Hu, what and when
Hunter spreads her hands, palms upward, in a messianic gesture that declares her to be open for business and ready to take questions.
Linda Hu would like to know how the ICS will tackle the local workforce crisis. Joy Hunter reassures her that there will be a credible plan, building upon and indeed flowing from the national plan, a definitive version of which, she assures Hu, is “if not imminent then in the final stages of imminence”.
Liz Wanhope, head of the soon to be redundant CCG, asks what is to become of the hundreds of staff who work in commissioning when ICSs finally become legal entities. “We’ll still need a CCG-like function operating at a strategic level. Don’t think of it as a reorganisation, think of it as an opportunity,” Hunter replies, skilfully avoiding anything that might be construed as an answer.
Rummage asks about rumours that the ICS will take over primary care. “Absolutely not,” replies Hunter. “No one wants to run NHS dentistry, not even dentists, but we do see general practice operating at scale with PCNs as strategic care hubs, perhaps with the ICS taking over the day-to-day management of contracts to leave GPs free to develop portfolio careers, take up new hobbies and retrain as population health managers,” she says.
“So, some bits will be integrated, others not so much,” says Rummage. “What about community pharmacy, district nursing, mental health, social care?”
“Details, Rummage, details,” says Sir Trevor, sending a clear signal that there is a time and a place for searching questions, but it is not on a strategy call and never this close to lunchtime.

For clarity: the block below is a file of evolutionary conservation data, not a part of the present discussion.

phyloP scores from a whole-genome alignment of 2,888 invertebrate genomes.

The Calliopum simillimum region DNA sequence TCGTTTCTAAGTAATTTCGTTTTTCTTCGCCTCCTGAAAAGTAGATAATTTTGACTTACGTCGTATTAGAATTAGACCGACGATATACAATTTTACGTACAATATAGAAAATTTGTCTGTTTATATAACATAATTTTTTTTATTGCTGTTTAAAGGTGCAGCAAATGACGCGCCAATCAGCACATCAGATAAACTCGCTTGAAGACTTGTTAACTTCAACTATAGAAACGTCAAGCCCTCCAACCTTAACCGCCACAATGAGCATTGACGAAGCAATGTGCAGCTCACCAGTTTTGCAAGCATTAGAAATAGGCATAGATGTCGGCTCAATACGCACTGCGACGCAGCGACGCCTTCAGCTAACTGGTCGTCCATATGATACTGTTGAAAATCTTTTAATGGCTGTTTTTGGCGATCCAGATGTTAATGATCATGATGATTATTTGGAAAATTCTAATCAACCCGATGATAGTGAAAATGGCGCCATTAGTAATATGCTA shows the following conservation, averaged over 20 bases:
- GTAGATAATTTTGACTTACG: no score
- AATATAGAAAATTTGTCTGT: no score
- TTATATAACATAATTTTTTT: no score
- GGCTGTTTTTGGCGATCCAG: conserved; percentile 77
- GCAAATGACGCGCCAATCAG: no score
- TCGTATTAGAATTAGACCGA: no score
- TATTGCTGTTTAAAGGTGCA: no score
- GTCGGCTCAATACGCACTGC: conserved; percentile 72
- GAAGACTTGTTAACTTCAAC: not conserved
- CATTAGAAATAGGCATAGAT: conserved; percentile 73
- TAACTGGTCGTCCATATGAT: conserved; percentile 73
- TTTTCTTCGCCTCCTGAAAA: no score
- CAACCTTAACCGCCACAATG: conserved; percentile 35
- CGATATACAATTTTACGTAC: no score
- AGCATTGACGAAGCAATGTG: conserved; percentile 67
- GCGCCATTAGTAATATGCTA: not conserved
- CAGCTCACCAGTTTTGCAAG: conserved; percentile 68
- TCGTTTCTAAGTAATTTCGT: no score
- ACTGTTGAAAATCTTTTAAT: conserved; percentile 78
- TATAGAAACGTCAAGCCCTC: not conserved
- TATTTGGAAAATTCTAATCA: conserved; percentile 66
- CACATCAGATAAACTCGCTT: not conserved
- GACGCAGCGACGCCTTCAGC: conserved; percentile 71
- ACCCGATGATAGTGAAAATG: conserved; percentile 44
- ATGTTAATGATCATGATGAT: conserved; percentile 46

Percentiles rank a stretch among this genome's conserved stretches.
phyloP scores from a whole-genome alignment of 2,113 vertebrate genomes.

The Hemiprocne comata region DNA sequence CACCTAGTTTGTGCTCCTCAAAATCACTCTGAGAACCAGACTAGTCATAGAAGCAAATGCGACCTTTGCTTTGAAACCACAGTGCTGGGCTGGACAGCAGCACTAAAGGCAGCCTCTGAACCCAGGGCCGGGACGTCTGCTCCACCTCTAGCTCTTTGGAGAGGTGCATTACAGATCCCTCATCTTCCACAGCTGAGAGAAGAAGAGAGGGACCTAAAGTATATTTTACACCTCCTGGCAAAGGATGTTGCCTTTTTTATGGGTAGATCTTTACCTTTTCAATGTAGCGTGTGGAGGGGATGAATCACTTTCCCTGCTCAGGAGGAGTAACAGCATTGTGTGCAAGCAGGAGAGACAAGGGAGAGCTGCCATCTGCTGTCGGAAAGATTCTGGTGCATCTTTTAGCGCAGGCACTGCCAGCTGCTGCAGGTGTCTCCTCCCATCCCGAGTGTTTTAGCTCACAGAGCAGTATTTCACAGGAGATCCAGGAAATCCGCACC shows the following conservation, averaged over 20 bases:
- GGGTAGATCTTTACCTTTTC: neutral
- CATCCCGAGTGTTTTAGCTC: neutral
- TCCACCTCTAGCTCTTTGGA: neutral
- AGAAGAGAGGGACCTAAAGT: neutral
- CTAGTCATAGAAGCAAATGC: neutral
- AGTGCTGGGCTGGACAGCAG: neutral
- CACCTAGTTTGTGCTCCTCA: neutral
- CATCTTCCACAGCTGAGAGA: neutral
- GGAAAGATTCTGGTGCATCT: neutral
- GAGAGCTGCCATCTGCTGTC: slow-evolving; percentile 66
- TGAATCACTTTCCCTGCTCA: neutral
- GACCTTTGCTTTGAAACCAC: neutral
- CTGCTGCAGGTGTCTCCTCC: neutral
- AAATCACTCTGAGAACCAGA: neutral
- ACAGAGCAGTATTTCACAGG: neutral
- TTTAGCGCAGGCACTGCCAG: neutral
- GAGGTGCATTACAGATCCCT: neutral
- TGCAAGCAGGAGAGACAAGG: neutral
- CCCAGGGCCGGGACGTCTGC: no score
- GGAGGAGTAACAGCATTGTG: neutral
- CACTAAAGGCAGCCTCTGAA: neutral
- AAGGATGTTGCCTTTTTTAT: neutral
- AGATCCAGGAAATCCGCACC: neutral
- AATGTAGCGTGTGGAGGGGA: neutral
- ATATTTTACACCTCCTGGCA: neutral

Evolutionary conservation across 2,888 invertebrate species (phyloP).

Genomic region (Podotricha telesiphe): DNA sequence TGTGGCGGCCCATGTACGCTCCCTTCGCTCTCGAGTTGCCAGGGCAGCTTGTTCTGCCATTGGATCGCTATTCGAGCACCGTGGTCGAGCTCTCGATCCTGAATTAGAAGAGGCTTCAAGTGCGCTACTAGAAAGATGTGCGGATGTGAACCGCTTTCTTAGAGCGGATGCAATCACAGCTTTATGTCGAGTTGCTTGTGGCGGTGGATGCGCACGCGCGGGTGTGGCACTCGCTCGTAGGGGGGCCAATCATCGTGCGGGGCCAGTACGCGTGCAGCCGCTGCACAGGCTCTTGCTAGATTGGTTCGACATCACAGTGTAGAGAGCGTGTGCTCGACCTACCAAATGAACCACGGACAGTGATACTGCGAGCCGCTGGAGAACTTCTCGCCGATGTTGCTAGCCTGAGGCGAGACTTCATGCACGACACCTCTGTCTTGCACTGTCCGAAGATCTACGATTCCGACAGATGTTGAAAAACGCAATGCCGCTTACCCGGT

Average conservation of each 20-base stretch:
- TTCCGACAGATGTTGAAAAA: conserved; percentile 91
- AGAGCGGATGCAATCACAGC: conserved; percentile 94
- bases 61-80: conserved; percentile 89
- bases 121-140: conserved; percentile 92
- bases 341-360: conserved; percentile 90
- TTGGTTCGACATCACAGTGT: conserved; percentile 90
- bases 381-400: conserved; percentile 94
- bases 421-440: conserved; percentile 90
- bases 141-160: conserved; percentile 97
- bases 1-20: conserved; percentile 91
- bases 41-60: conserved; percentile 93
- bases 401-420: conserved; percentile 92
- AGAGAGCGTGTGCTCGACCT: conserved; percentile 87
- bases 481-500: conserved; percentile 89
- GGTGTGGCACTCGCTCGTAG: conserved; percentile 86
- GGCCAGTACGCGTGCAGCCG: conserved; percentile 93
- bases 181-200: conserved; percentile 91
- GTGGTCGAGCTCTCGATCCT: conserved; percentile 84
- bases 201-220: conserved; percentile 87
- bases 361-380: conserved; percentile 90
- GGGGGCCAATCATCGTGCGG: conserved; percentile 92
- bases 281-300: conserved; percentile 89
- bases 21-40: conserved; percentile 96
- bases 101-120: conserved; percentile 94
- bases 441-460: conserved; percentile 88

Hunter, unaware that Sir Trevor’s patience is in shorter supply than Rummage SnugFit face masks, isn’t finished yet.
“No doubt you are all wondering what immediate changes we plan to make to the ICS,” she says, posing the question on no one’s lips.
“After exploring new branding ideas with focus groups and an experienced patient leader, we co-produced an identity that properly reflects the ambition of all the key stakeholders in the system.”
Hunter pauses to give her words time to sink in.
“The people of Blithering told us they wanted to be consulted, involved and empowered,” she continues, before revealing a colourful logo bearing the legend “All of Us in Charge”.
Sir Trevor nods approvingly as Hunter explains how the childlike drawing represents the inclusive nature of the new ICS board and its commitment to listening. Bev Heaver’s eyes are shining; she appears to be on the verge of ecstasy.
Longstay concludes the meeting with a personal pledge of support for the new head of the ICS. “I’m sure I speak for us all when I say we will be right behind you, every step of the way,” he says.
Plackard smiles to himself. Sir Trevor might want to hang back a few paces if they’re going anywhere near the canal, he thinks.
(c) 2021 Julian Patterson